Pirates notebook: Agent says signing 1st-rounder wasn't going to happen
NASHVILLE, Tenn. — Agent Scott Boras said the Pirates didn't have much of chance of signing Mark Appel, their first-round draft pick in 2012, but the team's paramilitary-style training methods were not a factor in the outcome.
The Pirates took Appel, a right-handed pitcher, with the eighth overall selection. Appel spurned a $3.8 million offer and returned to Stanford for his senior season. He was the only first-rounder who didn't sign with his team last summer.
“When you make decisions like that in the draft, they're huge decisions,” Boras said Wednesday at the winter meetings. “There was no communication with us (before the draft). We would've been happy to have given them an advance (notice) that they could've used their pick in (another) way. We certainly would've let them know we didn't have a fit there. These players have options when you have that kind of talent. That was an unfortunate event for all of us.”
Boras said he has concerns about the Navy SEALs-style training techniques the Pirates use for their minor league prospects. Last month, owner Bob Nutting said the Pirates will do away with the unorthodox training program.
“The health and safety of players — and I'm talking about great players, because Pittsburgh drafts very high — is important,” Boras said. “If you're a parent or a ballplayer, you make an analysis of what's going on in every organization, as far as what they're doing and what they're committed to doing to preserve and advance the interests of the player. I think when you go to practices that are untested and that are certainly not the norm, it's going to raise a level of concern. You want to be fair with every team, with how you evaluate them. But the benefits and detriments certainly need to be looked at.”
Boras paused and smiled. “My understanding is they decided to do away with the K-rations,” he said.
Waiting on Grilli
Pirates general manager Neal Huntington met Wednesday with agent Gary Sheffield and made an offer for free-agent reliever Jason Grilli. Several other teams also were in the mix, and as of 8 p.m. Wednesday Grilli had not made a decision.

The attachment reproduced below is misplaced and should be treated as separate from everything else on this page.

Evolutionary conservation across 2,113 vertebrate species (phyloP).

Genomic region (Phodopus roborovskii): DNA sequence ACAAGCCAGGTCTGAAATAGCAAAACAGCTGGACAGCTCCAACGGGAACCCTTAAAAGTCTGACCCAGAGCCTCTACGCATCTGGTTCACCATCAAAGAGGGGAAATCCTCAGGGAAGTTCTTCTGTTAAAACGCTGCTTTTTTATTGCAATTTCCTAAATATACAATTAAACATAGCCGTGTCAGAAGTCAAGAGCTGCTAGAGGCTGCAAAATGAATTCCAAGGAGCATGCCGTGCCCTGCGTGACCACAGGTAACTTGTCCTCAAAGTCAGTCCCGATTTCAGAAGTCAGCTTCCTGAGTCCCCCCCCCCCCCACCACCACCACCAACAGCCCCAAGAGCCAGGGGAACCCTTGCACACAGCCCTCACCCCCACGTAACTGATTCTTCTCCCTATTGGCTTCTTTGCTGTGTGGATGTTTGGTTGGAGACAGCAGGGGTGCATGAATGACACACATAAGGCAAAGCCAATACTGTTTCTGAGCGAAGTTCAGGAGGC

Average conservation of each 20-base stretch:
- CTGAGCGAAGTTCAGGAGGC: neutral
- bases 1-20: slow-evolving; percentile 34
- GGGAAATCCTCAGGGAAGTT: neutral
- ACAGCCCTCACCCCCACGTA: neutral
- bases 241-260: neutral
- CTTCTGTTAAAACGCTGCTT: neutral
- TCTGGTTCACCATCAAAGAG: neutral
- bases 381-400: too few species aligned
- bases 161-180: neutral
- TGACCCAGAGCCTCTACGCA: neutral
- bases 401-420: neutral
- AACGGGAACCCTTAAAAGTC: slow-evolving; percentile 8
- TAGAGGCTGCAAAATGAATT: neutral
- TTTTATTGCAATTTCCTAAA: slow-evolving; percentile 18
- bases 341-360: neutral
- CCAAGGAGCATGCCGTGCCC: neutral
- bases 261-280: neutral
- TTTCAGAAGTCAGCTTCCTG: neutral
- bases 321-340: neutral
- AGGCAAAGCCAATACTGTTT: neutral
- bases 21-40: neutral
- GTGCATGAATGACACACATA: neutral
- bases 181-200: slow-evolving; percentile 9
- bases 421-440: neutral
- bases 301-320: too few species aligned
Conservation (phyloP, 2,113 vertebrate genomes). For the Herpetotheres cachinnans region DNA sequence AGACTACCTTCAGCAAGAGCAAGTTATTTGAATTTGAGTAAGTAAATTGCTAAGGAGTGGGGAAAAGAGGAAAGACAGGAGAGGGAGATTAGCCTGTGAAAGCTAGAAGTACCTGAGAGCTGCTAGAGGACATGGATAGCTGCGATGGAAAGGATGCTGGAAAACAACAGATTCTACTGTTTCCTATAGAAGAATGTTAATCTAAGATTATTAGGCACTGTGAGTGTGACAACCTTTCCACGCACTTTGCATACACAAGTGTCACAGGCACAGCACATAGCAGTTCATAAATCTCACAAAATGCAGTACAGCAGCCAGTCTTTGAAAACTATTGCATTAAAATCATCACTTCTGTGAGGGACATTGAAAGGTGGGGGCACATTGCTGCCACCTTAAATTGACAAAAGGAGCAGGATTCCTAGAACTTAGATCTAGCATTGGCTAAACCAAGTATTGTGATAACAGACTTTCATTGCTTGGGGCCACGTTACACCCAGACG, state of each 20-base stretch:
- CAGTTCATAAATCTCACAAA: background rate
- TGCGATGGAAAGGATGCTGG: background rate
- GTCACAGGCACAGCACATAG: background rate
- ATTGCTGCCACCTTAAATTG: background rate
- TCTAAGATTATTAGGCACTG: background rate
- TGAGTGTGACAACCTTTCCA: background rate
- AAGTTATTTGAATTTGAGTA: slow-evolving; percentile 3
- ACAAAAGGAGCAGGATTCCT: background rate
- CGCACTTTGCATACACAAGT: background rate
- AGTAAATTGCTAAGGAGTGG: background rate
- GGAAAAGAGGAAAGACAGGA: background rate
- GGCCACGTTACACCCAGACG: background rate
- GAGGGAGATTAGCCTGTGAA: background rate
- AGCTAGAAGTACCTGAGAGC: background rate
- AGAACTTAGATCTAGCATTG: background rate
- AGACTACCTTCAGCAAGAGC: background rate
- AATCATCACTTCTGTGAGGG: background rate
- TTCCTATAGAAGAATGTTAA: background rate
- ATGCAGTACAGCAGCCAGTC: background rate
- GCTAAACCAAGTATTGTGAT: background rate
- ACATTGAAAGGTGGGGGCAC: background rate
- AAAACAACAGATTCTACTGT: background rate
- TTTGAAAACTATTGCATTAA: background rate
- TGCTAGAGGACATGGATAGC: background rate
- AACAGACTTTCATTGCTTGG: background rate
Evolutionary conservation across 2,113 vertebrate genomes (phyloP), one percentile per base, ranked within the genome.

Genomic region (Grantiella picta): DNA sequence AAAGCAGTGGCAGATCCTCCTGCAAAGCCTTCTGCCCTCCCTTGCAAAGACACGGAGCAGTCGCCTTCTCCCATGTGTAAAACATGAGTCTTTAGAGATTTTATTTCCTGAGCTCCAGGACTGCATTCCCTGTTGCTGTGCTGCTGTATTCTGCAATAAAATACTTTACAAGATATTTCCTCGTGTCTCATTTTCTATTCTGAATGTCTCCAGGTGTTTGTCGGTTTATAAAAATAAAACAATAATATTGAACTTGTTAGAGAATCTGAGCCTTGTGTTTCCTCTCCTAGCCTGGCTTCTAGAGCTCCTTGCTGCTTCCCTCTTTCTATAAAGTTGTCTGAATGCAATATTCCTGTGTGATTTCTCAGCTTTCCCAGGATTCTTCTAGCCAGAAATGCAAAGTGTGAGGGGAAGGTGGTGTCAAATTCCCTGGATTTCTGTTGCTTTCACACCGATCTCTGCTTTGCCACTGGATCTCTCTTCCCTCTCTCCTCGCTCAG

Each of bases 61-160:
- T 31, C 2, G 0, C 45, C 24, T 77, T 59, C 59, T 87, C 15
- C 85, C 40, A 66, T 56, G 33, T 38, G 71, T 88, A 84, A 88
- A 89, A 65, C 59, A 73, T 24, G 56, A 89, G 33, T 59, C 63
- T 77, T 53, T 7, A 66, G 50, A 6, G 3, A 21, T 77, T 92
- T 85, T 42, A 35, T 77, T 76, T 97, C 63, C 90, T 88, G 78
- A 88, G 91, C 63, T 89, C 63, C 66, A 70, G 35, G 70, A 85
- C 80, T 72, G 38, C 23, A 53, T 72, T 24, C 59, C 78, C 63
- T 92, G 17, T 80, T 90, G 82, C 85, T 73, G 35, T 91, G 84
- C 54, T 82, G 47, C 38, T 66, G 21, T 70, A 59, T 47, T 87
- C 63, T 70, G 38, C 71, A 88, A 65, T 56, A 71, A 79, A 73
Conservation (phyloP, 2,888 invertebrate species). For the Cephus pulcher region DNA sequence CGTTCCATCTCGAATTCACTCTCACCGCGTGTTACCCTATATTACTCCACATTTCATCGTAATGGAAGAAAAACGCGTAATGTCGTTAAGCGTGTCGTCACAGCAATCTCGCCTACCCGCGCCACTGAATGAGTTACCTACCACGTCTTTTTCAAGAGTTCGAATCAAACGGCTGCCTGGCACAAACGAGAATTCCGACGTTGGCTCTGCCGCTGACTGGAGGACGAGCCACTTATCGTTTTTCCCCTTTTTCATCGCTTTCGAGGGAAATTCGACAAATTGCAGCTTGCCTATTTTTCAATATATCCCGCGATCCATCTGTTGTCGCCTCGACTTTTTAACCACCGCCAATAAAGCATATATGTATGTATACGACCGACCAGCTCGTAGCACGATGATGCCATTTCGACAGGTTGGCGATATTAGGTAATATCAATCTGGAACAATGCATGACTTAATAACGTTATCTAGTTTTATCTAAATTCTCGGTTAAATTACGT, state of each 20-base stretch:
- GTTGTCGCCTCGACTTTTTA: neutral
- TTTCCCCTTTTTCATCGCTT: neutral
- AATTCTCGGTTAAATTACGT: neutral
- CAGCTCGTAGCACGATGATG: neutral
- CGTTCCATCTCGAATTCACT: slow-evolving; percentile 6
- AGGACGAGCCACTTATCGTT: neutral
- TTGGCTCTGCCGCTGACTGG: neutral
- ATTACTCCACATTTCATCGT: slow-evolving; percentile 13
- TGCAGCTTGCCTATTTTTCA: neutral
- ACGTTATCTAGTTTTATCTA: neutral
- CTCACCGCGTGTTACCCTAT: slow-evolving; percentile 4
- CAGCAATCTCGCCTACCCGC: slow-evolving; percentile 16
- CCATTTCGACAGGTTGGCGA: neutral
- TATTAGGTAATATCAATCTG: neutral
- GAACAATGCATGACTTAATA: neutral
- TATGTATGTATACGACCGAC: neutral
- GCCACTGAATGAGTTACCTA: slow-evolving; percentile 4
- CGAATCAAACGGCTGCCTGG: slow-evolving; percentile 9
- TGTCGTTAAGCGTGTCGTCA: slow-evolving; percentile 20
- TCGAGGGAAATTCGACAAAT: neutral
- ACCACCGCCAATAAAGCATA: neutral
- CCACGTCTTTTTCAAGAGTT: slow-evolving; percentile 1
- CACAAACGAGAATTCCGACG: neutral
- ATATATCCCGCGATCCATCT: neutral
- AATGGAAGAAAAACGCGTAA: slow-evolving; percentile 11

“He's got a ton of options,” Huntington said. “We're continuing to work through the process.”
Grilli, 36, wants a multiyear deal, and there's speculation he could get two years and $7 million.
In 92 games over the past two seasons with the Pirates, Grilli went 3-7 with a 2.76 ERA and a 1.161 WHIP. For his career, Grilli is 21-25 with a 4.34 ERA and a 1.413 WHIP.
Three of Grilli's five career saves came with the Pirates. Those numbers would soar if Grilli rejoins the Pirates and closer Joel Hanrahan is traded.
Hanrahan is likely to make around $7 million next season and will be a free agent in 2014. The Pirates, who are expected to have a 2013 payroll of about $70 million (not including portions of salaries that will be paid by other clubs), don't want to shell out $10 million — roughly twice as much as Andrew McCutchen will make — for two late-inning relievers.
Trade nets left-hander
The Pirates traded minor league catcher Ramon Cabrera to the Detroit Tigers for left-hander Andrew Oliver. Huntington said Oliver will compete for a job in the starting rotation in spring training. If he doesn't win a spot, Oliver could wind up in the Pirates' bullpen rather than go to Triple-A Indianapolis as a starter.
Oliver, 25, made seven starts in the majors over the past two seasons and went 0-5 with a 7.11 ERA and a 1.832 WHIP.
Mark Strittmatter left manager Clint Hurdle's coaching staff to become a roving minor league coordinator with the Colorado Rockies. The Pirates will fill Strittmatter's position by hiring an assistant hitting coach to work with recent hire Jay Bell.
Huntington said the position essentially is filled, but he is not yet ready to announce the hire.
Rob Biertempfel is a staff writer for Trib Total Media. He can be reached at firstname.lastname@example.org or 412-320-7811.
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